Our recent review of the PMTCT literature revealed a wealth of both quantitative and qualitative evidence of the adverse effects of HIV-related stigma on uptake and retention of services necessary for successful PMTCT.11 The multiple steps required to complete a full PMTCT program all increase the potential for unwanted disclosure of HIV status, heightening both women's fears of and the possibility of experiencing stigma at each step. Studies in South Africa, Kenya, and Zimbabwe have found significantly reduced rates of antenatal HIV testing, skilled birth attendance, and PMTCT adherence for women who report high levels of stigma and related lack of disclosure of their HIV status. There is even evidence that in a high HIV prevalence setting, HIV-related stigma can negatively affect maternity service utilization for the majority of women who are HIV negative, if the community starts to associate use of maternity services with HIV and AIDS.12 Modeling exercises indicate that these effects of stigma are cumulative across the PMTCT cascade and therefore may significantly affect HIV infection rates among infants; data from South Africa suggest that infant HIV infections could be reduced by 33%–44% if stigma could be markedly reduced.13

Alongside modifications to make clinical services more effective and accessible, there is also a need to integrate HIV-related stigma reduction components into services for pregnant and childbearing women, their male partners, and their infants in low-resource settings. Existing stigma-reduction tools and interventions,14 and measures to evaluate progress,15 can be modified for the specific needs of pregnant women. To reduce women's fears of stigma and help cope with stigma, programs can set up support groups for pregnant women living with HIV and involve women living with HIV in PMTCT service delivery. To reduce stigma and discrimination that women experience in families and communities, programs should develop culturally appropriate activities to reach out to and positively engage the communities and male partners of pregnant women living with HIV. However, it should be kept in mind that any PMTCT campaigns aiming to increase awareness in communities should be designed with the participation and input of advocacy groups and pregnant women living with HIV. Health services for pregnant and childbearing women need to identify stigma, provide health worker stigma-reduction training, and monitor stigma. Finally, it is essential to advocate for the development and implementation of policies that protect the rights of all persons living with HIV; that ensure support systems and legal protections for women; and that mandate nondiscriminatory treatment within all maternal, neonatal, and child health services.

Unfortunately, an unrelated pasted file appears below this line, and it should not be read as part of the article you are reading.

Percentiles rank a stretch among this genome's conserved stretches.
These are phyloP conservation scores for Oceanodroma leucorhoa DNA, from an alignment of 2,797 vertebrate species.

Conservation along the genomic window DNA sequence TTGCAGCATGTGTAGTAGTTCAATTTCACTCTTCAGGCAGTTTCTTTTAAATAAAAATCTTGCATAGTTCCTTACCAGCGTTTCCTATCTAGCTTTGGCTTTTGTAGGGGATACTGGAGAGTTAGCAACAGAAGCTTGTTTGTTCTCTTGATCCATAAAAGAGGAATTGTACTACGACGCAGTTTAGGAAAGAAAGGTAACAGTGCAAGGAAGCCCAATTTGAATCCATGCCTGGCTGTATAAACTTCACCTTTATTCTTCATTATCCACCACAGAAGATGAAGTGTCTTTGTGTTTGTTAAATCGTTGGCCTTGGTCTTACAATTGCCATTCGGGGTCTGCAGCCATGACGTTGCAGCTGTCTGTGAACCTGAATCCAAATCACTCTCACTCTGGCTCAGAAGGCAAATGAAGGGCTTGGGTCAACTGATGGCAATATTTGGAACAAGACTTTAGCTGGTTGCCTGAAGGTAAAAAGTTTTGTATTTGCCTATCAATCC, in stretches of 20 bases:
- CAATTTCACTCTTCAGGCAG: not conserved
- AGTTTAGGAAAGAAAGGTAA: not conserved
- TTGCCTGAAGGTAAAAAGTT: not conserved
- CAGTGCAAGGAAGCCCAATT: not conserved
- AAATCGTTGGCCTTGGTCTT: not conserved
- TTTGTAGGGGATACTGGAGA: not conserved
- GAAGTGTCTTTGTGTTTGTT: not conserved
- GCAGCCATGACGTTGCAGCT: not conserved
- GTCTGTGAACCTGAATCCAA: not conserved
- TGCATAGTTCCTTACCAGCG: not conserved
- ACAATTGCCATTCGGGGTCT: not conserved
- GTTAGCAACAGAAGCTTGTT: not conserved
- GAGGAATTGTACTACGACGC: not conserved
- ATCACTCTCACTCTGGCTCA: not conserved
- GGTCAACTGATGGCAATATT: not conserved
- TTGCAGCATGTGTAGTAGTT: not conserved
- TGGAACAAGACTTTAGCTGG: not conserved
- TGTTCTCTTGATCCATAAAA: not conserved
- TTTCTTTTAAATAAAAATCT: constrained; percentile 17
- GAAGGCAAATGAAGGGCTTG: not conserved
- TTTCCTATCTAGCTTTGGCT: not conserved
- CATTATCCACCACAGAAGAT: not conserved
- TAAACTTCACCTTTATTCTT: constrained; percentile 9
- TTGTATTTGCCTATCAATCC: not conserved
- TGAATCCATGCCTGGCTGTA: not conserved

It is unlikely that the global commitments to virtual elimination of new HIV infections in children and reduced HIV-related maternal mortality by 2015 will be met unless major efforts at the global, national, community, and facility levels are made to identify and counter the multiple manifestations of HIV-related stigma facing pregnant women. These efforts should include setting targets for stigma reduction, measuring the impact of stigma-reduction interventions on service uptake, allocating resources for interventions, and monitoring the effects of policies aimed at reducing HIV-related stigma. Although it is yet to be fully recognized, reducing stigma is an essential piece of delivering care for all women, men, and children.

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© 2013 by Lippincott Williams & Wilkins